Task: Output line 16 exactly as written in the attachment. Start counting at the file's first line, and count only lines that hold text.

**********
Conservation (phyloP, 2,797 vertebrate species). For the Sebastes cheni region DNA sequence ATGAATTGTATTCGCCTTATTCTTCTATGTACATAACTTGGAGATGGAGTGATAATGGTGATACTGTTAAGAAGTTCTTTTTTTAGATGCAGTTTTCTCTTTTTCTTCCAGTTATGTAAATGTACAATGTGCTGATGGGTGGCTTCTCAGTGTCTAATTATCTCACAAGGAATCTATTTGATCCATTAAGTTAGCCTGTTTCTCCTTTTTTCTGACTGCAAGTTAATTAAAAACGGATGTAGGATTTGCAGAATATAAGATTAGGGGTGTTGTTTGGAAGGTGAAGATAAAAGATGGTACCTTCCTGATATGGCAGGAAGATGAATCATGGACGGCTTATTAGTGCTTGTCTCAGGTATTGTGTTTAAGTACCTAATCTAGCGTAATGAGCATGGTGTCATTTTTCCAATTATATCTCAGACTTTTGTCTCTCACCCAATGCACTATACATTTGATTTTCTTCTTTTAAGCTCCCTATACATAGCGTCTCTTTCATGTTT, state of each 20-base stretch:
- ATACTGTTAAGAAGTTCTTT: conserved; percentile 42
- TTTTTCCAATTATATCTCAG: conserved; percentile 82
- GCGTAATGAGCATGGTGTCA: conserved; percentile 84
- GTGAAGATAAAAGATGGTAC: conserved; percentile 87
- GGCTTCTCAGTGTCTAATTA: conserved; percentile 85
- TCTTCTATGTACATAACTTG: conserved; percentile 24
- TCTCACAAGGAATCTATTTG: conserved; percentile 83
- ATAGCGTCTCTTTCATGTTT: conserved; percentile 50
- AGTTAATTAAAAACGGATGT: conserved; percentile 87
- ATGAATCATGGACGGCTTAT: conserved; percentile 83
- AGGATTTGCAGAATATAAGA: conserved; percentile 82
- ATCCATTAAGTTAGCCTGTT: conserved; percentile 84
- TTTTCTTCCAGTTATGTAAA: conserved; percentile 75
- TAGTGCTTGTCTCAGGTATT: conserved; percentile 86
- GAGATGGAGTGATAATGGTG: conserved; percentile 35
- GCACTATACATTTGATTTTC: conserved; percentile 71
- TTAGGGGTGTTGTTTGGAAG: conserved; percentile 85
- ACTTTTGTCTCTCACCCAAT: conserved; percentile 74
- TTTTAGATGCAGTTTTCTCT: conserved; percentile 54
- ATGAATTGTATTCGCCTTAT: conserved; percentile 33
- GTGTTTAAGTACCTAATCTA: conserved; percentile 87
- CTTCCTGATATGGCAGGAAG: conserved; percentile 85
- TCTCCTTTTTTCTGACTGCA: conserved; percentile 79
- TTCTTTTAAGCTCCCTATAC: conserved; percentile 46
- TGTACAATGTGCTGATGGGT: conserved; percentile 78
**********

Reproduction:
- GAGATGGAGTGATAATGGTG: conserved; percentile 35